Words by Tommy Johnson
Roughly twelve hours have passed since Aaron Pfannebecker, and his band Drawing Boards played their final song from The Message album release party at Baby’s All Right in Brooklyn. It’s clear from the get-go during our conversation that Pfannebecker is still feeling the deprivation of sleep. In the background, though, the faint sounds of a marker are pressed onto paper can be heard. Being a copywriter, Pfannebecker is pushing forward on his day.
Drawing Boards has some of the most top-notch NYC musicians has to offer these days. Along with Pfannebecker’s stint with the noise-pop ensemble Sisters, Doug Mavin (Dirty On Purpose), Jane Herships (TEEN), and Peter Rynksy (Darlings) have originated earworm alt-pop melodies heavy songs haze of overdriven guitar and languid vocals. Throughout The Message, the assorted backgrounds of the bandmates bloom so elegantly through the soaring sounds of indie rock.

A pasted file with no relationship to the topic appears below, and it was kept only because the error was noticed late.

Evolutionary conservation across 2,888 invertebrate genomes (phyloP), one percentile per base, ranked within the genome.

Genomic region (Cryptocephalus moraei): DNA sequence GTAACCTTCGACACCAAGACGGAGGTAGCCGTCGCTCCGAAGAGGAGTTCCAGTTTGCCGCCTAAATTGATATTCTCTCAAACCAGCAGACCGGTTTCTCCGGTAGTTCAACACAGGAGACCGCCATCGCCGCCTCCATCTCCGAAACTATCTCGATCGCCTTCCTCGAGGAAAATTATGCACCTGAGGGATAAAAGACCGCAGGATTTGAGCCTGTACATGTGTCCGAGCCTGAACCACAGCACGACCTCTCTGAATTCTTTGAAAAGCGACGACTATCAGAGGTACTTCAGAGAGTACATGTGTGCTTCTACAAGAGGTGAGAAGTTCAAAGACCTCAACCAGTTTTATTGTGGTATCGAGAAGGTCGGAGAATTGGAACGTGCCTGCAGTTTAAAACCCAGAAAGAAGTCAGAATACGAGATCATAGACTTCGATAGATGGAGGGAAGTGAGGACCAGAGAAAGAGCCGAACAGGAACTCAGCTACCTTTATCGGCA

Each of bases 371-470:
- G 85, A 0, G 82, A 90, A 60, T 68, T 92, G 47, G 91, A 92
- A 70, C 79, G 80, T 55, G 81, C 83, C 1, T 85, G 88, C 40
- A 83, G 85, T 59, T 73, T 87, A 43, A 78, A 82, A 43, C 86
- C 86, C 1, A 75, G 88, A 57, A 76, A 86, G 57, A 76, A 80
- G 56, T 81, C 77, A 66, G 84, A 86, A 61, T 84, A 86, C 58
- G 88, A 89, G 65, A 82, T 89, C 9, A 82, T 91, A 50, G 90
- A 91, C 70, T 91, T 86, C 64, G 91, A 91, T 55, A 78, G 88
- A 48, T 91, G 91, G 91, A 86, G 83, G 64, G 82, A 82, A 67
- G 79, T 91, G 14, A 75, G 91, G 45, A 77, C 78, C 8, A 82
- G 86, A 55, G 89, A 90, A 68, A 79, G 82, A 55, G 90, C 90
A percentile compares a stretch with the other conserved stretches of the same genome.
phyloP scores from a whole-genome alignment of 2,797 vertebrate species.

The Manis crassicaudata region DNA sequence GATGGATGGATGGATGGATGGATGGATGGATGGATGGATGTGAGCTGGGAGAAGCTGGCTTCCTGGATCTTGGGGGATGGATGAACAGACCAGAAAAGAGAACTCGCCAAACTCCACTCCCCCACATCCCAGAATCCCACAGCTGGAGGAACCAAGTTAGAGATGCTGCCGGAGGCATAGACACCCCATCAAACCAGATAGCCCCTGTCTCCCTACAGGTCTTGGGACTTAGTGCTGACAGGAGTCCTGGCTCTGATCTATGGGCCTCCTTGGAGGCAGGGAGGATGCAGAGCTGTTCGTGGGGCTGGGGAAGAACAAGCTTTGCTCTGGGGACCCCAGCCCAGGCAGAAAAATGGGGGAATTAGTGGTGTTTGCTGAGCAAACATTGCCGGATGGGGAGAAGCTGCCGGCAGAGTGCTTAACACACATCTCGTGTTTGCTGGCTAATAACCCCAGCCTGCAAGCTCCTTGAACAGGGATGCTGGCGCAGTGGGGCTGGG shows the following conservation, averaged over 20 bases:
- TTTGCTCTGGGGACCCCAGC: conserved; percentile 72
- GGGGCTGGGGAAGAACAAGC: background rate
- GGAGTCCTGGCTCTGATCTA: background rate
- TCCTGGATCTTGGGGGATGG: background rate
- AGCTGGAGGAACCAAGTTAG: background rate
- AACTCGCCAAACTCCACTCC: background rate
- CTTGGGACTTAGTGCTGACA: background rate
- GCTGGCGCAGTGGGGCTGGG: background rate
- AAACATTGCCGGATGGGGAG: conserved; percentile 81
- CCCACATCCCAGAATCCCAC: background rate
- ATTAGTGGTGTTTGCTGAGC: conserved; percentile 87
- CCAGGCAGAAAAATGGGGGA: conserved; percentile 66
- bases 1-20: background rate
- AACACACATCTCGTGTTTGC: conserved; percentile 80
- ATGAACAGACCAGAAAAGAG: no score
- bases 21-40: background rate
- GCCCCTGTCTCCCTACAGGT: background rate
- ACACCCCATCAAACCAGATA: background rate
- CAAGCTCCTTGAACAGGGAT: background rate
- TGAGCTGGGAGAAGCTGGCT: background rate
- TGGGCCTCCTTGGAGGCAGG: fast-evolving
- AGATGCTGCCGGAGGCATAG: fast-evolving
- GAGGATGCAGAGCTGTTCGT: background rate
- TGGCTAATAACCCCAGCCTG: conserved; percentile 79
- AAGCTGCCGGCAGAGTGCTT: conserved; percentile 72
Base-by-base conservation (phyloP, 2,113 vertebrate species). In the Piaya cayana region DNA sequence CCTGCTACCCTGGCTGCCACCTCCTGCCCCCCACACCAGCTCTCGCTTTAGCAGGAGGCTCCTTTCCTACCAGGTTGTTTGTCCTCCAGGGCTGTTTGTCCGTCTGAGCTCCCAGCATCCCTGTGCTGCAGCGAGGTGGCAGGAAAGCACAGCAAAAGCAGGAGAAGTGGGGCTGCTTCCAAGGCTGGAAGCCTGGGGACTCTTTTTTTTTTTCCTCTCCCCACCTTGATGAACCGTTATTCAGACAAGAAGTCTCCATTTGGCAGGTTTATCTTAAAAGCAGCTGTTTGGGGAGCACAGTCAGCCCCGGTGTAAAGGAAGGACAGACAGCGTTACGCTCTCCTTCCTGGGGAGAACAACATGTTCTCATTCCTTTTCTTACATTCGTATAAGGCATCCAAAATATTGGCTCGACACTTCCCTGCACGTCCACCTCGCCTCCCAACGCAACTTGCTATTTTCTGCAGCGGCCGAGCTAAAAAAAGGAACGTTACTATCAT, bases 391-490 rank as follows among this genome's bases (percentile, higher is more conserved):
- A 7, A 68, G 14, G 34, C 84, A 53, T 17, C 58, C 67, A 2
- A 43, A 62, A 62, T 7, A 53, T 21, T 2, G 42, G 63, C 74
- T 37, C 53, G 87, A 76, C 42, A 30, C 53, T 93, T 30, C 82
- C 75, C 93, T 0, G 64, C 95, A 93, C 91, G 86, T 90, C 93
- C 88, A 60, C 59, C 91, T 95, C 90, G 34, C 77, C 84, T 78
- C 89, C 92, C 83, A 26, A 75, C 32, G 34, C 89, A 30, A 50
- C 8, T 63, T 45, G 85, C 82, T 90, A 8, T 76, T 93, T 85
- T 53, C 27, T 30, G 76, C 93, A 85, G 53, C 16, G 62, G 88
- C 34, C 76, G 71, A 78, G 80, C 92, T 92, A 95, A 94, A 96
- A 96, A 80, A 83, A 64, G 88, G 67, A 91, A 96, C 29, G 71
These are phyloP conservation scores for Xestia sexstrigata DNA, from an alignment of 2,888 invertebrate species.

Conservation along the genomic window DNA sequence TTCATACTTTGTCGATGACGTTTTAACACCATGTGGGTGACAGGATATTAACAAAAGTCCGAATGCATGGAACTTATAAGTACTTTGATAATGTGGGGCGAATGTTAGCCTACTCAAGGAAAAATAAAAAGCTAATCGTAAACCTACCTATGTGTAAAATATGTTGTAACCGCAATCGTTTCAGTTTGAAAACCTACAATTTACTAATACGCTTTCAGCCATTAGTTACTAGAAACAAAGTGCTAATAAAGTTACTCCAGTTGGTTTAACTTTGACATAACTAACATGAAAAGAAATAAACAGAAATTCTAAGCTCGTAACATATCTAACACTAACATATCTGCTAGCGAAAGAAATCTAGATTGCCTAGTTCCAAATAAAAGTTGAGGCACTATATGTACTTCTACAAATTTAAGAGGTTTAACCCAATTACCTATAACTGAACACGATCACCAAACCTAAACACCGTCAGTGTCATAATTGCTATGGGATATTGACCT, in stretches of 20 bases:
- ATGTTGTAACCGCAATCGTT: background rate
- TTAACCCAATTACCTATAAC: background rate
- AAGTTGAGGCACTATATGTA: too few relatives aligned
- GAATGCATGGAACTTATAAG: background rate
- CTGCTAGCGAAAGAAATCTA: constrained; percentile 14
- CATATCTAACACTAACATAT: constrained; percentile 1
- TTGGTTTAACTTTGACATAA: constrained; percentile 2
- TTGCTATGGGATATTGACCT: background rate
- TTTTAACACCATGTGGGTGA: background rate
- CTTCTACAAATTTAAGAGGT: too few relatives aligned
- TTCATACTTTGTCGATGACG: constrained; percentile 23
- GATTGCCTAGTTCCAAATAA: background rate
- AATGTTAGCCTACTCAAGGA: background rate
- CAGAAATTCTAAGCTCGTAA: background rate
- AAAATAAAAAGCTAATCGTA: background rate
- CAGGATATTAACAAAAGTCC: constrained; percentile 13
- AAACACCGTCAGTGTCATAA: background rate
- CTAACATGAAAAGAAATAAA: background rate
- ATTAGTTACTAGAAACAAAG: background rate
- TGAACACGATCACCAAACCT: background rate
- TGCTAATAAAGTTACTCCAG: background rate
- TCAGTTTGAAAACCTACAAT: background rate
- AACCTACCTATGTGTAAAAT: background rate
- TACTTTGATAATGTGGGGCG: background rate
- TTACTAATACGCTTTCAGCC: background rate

OffShelf: How did the album release show go?
Aaron Pfannebecker: It went well; there was a pretty good turnout. There was a really good set of bands, like this band Blush. There are friends of ours, and you should check them out. They make some beautiful effervescent pop music… guitar pop. It’s really good. Maura [Lynch] has this beautiful voice. A. Savage from Parquet Courts did a solo on electric guitar. It was nice.
OS: Have you always been in New York?
AP: No, I’m from western Massachusetts; a small town called Deerfield. I lived in Seattle for a while and now in New York to finish school. I hopped around.
OS: Where did you go to school?
AP: I went to UMass for a year and then The New School up here in the city. I then went to an art school for music, writing, and photography for a little bit.
OS: What makes NYC special to you?
AP: A lot of reasons. It’s fun to be around a lot of people; there are intoxicating, and there’s a lot of energy here. It’s easy to pick up and go somewhere in the US and the world. It’s a great place to talk to and watch people. I went to school for writing…when you are storytelling, it’s one of the best places to do it.
OS: What got into writing?
AP: I’ve always been obsessed with writing and reading, like a book nerd. I always off on my own reading; I love it, just getting lost in the story, but also the language.
OS: Who are some of your favorite authors?